TOM GOLDSTEIN: Republicans, in questioning Judge Sotomayor, in making their speeches, are going to look for issues that resonate with the public that don't make it look like they're just badgering her. And so we're talking about the firefighters in the New Haven case. We're talking about property rights. We're talking about gun rights, which are broadly popular, and then just sort of the remarks that she's made that have been plucked from a speech here or a panel there.
KWAME HOLMAN: The New Haven, Connecticut, firefighters case was argued before the Supreme Court in April. A group of white and Hispanic firefighters appealed a lower court decision that New Haven could throw out the results of a promotions exam because too few minorities qualified. Judge Sotomayor signed on to that opinion.
The justices last week reversed the lower court, and Republicans charged it was a rebuke of Sotomayor's judicial philosophy. They've called one of the firefighters to testify at next week's hearings.
Alabama's Jeff Sessions is the Judiciary Committee's top Republican.
SEN. JEFF SESSIONS (R), Alabama: I think she made a mistake on that case. When you render an opinion that says an objective, planned test, procedure should be thrown out because there, as a matter of results, that a group of people of one race did not do as well as others, this is a very dangerous thing.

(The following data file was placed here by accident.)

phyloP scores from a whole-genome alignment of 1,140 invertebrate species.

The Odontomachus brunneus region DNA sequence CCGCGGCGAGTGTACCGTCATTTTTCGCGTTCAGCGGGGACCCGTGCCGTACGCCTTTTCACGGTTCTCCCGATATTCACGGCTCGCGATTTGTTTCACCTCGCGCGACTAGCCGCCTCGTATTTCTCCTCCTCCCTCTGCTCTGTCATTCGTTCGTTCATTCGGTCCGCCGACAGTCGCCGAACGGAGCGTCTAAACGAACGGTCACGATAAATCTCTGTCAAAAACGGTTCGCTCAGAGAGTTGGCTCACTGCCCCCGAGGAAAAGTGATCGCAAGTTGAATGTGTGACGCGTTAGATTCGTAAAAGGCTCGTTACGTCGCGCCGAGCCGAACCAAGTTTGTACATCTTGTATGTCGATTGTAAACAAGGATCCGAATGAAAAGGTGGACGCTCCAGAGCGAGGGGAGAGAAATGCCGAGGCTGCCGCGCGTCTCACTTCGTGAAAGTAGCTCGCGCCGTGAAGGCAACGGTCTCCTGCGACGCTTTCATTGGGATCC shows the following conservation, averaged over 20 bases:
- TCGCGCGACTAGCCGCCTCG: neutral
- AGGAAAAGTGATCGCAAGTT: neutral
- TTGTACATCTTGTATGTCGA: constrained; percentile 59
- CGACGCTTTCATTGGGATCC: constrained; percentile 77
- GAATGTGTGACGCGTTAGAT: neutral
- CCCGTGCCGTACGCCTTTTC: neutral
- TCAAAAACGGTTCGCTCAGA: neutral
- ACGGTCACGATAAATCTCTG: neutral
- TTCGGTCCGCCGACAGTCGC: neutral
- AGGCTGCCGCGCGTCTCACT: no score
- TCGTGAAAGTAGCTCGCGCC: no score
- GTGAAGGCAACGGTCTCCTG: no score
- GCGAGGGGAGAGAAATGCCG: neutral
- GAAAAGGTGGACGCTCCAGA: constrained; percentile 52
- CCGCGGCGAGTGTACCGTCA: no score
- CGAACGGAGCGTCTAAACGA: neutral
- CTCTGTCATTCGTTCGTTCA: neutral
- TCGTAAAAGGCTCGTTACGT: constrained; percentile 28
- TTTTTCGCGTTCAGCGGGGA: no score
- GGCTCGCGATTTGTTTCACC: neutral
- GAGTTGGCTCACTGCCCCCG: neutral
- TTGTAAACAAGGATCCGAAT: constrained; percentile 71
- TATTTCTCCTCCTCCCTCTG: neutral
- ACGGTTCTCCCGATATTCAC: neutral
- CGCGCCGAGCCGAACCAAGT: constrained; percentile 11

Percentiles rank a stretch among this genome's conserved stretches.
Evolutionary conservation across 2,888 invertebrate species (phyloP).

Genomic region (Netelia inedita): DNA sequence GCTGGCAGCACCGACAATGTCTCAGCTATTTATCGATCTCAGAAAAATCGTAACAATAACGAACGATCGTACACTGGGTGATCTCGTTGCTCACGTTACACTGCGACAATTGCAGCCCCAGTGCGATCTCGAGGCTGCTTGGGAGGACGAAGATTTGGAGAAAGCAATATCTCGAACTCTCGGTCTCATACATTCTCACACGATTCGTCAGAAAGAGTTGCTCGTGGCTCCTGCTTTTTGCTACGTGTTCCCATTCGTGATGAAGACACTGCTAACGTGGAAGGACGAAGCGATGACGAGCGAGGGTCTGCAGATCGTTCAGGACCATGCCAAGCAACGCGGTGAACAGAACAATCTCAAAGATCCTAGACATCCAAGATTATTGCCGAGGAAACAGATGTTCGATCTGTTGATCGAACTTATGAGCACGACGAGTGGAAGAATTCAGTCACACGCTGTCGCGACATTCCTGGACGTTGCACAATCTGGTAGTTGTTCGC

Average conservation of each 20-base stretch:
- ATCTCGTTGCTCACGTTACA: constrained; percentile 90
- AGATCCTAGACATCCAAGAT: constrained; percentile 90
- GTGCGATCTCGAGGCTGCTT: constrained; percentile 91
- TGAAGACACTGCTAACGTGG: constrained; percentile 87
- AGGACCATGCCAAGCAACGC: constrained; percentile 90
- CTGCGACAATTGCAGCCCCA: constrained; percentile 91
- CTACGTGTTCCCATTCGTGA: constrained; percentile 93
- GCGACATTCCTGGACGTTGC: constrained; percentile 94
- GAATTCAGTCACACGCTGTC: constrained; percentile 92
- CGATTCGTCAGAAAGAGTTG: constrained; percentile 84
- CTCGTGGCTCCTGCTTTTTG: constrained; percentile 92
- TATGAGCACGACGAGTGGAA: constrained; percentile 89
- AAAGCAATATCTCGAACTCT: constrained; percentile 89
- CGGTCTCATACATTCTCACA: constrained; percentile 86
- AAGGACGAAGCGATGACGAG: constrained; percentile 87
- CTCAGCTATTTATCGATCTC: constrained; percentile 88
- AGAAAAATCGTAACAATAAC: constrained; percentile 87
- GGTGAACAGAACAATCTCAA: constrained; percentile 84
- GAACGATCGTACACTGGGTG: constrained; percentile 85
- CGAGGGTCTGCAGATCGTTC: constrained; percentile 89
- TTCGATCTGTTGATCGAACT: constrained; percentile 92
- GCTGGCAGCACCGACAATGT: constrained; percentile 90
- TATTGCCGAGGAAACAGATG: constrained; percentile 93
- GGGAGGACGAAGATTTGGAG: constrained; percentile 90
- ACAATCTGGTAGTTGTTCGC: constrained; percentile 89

KWAME HOLMAN: But Democratic Committee Chairman Patrick Leahy of Vermont disagrees.
SEN. PATRICK LEAHY (D), Vermont: She was following what the Supreme Court had said up until that time. Had she voted otherwise, then she would have fallen into this category that they say they don't want, of activist judges, because she would have ruled contrary to what the Supreme Court precedent was.
TOM GOLDSTEIN: There's some truth in that.
KWAME HOLMAN: Goldstein says Sotomayor's role in the case is more ambiguous.
TOM GOLDSTEIN: Settled law really was against the plaintiff firefighters. On the other hand, it's pretty darn clear from Judge Sotomayor's record that she would have come out this way, anyway.
Conservatives seize on comments
KWAME HOLMAN: Republicans also cite a speech Sotomayor made in 2001 at the University of California at Berkeley. In it, she said, "I would hope that a wise Latina woman with the richness of her experiences would more often than not reach a better conclusion than a white male who hasn't lived that life."
Conservatives seized on the comment.
SEN. JEFF SESSIONS: She's accepting something less, I think, in that speech than an absolute commitment to do everything possible to make sure that, when you rule on a case, these extraneous personal histories that you may have as a judge are not going to infect how you decide the legitimate dispute that's before you.